Oregon’s procedures for ballot access and candidate eligibility challenges represent one common system. When a potential candidate files a declaration of candidacy, the secretary of state must confirm their qualifications and, by statute, is precluded from listing on the ballot a candidate who is ineligible: “If the filing officer determines that a candidate has died, withdrawn or become disqualified ... the name of the candidate may not be printed on the ballots or, if ballots have already been printed, the ballots must be reprinted without the name of the candidate.” As illustrated below, a candidate can go to court to challenge their exclusion, and the presence of an ineligible candidate on the ballot can be grounds for a court to invalidate an election.
Georgia’s system illustrates another common approach. State law provides a clear path for private actors to file a written complaint with the secretary of state challenging the qualifications of an officeholder or candidate. Upon receiving the complaint, the secretary of state must request a hearing before an administrative law judge of the Office of State Administrative Hearings to determine whether the candidate is qualified for office. If it is determined that the candidate is not qualified, they must be excluded or, if ballots have already been printed, struck from the ballot.
Examples of Disqualifications
In anticipation of the likelihood that individuals who violated Section 3 will seek office in the future, this report highlights examples of how states have excluded disqualified candidates from appearing on ballots in the past. The historical record shows that this is a common occurrence, with examples from all 50 states and the District of Columbia and involving candidates seeking local, state, and federal office, including the presidency. Below, we highlight notable cases from our survey of ballot disqualifications in 10 states.
Case Study 1: Oregon
In Oregon, the secretary of state deemed gubernatorial candidate Nicholas Kristof ineligible to run for governor because he failed to meet the state constitution’s three-year residency requirement. Article V, Section 2, of the Oregon Constitution states that individuals running for governor shall have been an Oregon resident for three years before the election.
In 2021, Kristof filed his declaration for candidacy with the secretary of state to run in the Democratic primary election for governor. Upon his submission, Kristof was requested to submit further materials to substantiate his residency. Kristof provided supplemental materials including: a self-affidavit proclaiming he viewed Oregon as his home since the age of 12, declarations from community members who confirmed that Kristof visited Oregon “virtually every year,” along with documentation on various real estate properties which he managed, maintained, and paid state taxes on.
In performing their role overseeing election administration, the Oregon secretary of state reviewed the factual record, finding that Kristof paid taxes in New York, owned a house in New York, and voted in New York as recently as 2020. Relying on this information, the secretary of state’s office excluded Kristof from the ballot for failing to establish residency in Oregon. When determining the question of residency, the secretary of state considers “a place in which a person’s habitation is fixed and to which, when they are absent, they intend to return,” placing significant value on an individual’s voting record. Kristof immediately challenged the decision in the Oregon Supreme Court.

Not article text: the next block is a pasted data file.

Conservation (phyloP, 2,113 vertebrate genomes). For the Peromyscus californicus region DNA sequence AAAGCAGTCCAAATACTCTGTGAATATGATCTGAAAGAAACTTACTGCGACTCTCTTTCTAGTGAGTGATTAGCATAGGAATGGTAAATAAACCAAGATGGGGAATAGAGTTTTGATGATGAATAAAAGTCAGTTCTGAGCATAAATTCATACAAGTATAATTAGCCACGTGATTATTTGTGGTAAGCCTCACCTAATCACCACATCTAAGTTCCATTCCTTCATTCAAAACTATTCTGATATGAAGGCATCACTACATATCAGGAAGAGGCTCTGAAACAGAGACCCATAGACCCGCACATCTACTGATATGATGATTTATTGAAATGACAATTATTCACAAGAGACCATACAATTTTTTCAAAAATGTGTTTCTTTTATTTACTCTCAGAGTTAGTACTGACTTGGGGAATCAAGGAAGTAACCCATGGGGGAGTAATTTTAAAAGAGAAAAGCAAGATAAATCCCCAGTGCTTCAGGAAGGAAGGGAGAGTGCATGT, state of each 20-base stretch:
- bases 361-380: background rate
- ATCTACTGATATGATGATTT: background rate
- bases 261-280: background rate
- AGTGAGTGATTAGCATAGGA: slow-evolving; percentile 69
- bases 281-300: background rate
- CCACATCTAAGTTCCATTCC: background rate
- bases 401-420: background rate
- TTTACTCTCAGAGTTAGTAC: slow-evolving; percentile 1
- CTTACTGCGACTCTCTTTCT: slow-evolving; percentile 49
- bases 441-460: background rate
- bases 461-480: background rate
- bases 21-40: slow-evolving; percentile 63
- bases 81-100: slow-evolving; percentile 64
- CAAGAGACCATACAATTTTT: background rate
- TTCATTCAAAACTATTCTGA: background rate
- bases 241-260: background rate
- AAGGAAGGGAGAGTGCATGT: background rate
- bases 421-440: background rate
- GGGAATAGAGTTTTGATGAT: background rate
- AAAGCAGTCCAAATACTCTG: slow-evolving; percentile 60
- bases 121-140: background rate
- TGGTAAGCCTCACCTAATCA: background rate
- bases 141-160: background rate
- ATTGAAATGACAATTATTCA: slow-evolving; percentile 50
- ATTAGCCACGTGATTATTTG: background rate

The Oregon Supreme Court affirmed the secretary of state’s decision to exclude Kristof from the ballot, concluding that Kristof failed to meet the residency requirement. In its decision, the Oregon Supreme Court endorsed the position that the secretary of state’s role in maintaining the integrity of elections in Oregon includes rejecting candidates from the ballot who are constitutionally or statutorily unqualified to take office.
Case Study 2: Connecticut
In Connecticut, the state supreme court declared that attorney general candidate and then-Connecticut Secretary of State Susan Bysiewicz was ineligible to appear on the ballot because she did not meet the minimum statutory qualifications of 10 years of law practice. Under Connecticut state law, a candidate for attorney general must have at least 10 years “active practice” as an attorney in the state of Connecticut, having “some experience litigating cases in court.”
Bysiewicz declared her candidacy for the office of attorney general in 2010, contending that she had been an active member of the bar for over 10 years, and that her 11 years as secretary of state, along with her six years as a corporate lawyer in Connecticut, fulfilled the statutory requirement. Bysiewicz then requested a legal opinion as to her eligibility from the then-attorney general, who determined that the term “active practice” required more than simply being a member of the Connecticut bar.